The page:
On discussing the issue those who have served in Dantewada, it does seem like this incident has left an avoidable, bitter taste. Reason being that Kirandul is not a typical remote and under-developed region where the Maoists hold sway. Quite to the contrary, Kirandul with its resource-richness has an urban set up which even the district headquarters in Dantewada does not posess. Apart from hosting a heavily guarded National Mineral Development Corporation facility, it also has an advanced 400km-long underground pipeline emanating which culminates in Vizag. Said an officer who has served there is the past, “If anything, Dantewada as a district headquarters is not as equipped as Kirandul is. One could have justified this in any other area but Kirandul, certainly not.”
It is learnt that the available ambulances were dispatched for those who survived the attack. The question is even if no ambulance was left following the treatment of the injured, with more than 12 hours at hand before the bodies were moved out from Kirandul, couldn’t the administration have summoned ambulances from elsewhere if not Dantewada itself given that the distance was barely 40kms!
Compare it to paramilitary forces
In the Left Wing Extremism (LWE)-affected areas, police and the paramilitary forces work together. It is interesting to compare the scenario between the two. Be it last year’s massacre of 76 personnel (75 CRPF + 1 police) or even the ambush on June 26 itself in Kanker district of Bastar where 02 Border Security Force (BSF) personnel lost their lives, the salami does not take place without the Director General (DG) of the respective force flying down from wherever he may be. With the Chhattisgarh police, the DGP may or may not be available. “That apart, officers from the paramilitary insist of flying coffins back in helicopters to cut down on time. There is that amount of sensitivity existing. But there is no such thing for the police even though the state government of Chhattisgarh hosts a couple of Indian Air Force (IAF) Mi17 choppers and rented ones as well,” remarked an officer involved in the Anti Naxal wing of the state police.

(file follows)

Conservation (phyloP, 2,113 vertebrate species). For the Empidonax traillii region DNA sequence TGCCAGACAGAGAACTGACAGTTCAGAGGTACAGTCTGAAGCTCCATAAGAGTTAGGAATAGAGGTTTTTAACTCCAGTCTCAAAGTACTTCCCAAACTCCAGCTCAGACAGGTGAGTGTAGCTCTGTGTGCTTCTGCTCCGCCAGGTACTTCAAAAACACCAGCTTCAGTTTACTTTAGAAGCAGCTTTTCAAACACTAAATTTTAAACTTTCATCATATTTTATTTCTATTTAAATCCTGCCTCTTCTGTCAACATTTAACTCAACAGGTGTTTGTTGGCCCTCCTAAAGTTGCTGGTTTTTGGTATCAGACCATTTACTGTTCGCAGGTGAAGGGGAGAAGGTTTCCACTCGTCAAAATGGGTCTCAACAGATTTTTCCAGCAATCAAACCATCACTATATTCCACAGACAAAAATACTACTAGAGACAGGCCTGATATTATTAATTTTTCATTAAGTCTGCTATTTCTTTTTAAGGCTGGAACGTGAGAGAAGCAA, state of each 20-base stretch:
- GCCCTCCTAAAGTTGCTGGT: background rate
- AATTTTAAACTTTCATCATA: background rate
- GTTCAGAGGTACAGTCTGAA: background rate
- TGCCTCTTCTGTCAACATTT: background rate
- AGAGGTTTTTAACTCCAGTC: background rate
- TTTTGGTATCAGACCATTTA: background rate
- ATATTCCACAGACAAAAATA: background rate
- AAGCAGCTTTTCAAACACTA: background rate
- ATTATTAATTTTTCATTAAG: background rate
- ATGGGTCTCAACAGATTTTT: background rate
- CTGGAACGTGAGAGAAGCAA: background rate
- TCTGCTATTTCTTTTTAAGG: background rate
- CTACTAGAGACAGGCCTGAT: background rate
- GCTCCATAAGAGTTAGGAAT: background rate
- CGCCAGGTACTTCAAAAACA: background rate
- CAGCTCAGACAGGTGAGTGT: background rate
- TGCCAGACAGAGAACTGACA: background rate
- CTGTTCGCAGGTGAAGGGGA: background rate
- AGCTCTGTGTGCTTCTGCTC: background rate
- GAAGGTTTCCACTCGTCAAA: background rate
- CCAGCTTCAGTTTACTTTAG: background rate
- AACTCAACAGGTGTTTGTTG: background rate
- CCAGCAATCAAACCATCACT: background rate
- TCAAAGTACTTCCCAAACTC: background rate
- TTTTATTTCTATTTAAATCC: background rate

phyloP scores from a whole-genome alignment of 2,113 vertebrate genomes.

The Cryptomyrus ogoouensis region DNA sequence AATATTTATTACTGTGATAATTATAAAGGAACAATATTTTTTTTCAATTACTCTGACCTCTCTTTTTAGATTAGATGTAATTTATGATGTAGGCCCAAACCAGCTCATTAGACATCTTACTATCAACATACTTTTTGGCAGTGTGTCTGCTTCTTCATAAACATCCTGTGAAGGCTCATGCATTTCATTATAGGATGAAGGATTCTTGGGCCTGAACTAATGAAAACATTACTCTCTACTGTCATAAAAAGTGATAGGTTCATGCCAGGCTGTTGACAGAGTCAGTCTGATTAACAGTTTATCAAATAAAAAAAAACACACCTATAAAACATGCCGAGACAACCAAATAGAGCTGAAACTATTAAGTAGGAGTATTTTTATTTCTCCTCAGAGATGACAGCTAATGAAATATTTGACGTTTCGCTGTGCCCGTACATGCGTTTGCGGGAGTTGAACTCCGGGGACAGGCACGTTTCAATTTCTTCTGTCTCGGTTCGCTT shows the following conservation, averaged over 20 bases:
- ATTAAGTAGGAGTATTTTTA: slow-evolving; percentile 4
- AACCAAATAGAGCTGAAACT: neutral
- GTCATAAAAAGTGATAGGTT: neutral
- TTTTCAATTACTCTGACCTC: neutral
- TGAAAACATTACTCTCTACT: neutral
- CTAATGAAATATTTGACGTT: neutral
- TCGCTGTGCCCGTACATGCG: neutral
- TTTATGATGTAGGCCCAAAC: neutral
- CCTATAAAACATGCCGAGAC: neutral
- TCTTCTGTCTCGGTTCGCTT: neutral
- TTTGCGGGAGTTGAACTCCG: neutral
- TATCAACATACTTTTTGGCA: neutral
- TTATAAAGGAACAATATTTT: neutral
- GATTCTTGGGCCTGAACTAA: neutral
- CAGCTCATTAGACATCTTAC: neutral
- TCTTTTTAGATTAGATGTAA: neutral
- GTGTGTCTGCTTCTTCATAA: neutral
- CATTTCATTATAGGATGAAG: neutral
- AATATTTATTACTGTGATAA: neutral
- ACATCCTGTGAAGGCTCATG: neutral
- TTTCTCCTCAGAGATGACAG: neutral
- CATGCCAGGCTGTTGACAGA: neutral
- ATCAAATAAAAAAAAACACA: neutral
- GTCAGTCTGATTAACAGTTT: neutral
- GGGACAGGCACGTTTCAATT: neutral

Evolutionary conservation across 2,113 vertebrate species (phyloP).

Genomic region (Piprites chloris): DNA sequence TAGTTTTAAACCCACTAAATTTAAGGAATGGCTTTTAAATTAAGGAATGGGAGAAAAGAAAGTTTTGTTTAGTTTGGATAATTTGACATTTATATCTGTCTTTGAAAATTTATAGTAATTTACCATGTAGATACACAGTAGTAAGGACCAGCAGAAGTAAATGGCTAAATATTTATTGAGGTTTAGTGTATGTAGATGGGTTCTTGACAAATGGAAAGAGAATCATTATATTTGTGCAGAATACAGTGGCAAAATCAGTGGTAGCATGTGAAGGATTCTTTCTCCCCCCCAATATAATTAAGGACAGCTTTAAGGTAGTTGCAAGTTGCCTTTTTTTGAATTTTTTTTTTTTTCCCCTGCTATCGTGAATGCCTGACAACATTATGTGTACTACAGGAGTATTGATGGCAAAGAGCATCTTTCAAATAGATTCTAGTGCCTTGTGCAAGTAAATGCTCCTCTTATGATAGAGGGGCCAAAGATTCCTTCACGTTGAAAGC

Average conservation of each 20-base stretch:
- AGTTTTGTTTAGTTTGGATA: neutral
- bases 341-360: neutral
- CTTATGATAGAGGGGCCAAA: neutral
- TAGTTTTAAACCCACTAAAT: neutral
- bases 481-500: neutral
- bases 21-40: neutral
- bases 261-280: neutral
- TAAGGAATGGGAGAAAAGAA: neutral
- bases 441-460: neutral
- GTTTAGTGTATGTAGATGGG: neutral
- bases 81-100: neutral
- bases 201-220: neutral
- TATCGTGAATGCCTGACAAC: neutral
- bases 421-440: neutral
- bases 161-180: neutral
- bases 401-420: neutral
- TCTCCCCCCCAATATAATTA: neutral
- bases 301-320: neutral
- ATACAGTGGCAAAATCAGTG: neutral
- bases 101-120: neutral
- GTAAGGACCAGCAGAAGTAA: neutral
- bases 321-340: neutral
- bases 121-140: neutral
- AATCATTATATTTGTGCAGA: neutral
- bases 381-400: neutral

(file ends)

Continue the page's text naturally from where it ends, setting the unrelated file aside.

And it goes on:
On the ground
Within the last couple of months, only in Chhattisgarh, 40-0dd personnel have lost their lives apart from scores getting injured. Though officers insist otherwise, the jawan on the ground does seem to be confused, if not worse. Apart from fighting with his hands tied owing to shortage of resources and uncaring administration (seen from the condition of their camps and gear alloted to them) a clear lack of direction from the leadership (while Union Home Minister draws up operations, members and leaders of his party term Maoist menace as ‘social’ and ‘economic’ problem without even realising the barbarism and ghastliness of the enemy that the jawan has been sent to face) , he also has to make do with outdated equipment which will disable if not kill (case in the point being Anti Landmine Vehicles or Bullet Proof vehicles, both of which have turned out stark losers in this theatre).
Lack of overall seriousness
On a strategic level, we seem to have little interest in fighting this menace. It is evident from the fact that despite almost two decades of this affecting us, there is little thought that has gone into setting up logistical supplies. This ‘garbage truck for martyrs’ issue is a case in the point. On the other hand, in Kashmir, the army has managed a superb system whereby help is never far from hand. Investigators have often found that when Maoists launch an attack, seldom it is the case that they lack medical aid. In some form or the other, their attacks carry an element of medical support – something our soldiers fighting them do not have. Little point then hounding Mr. Raman Singh or Dantewada Collector or SP, I believe. A war not seriously fought is a war, seriously lost.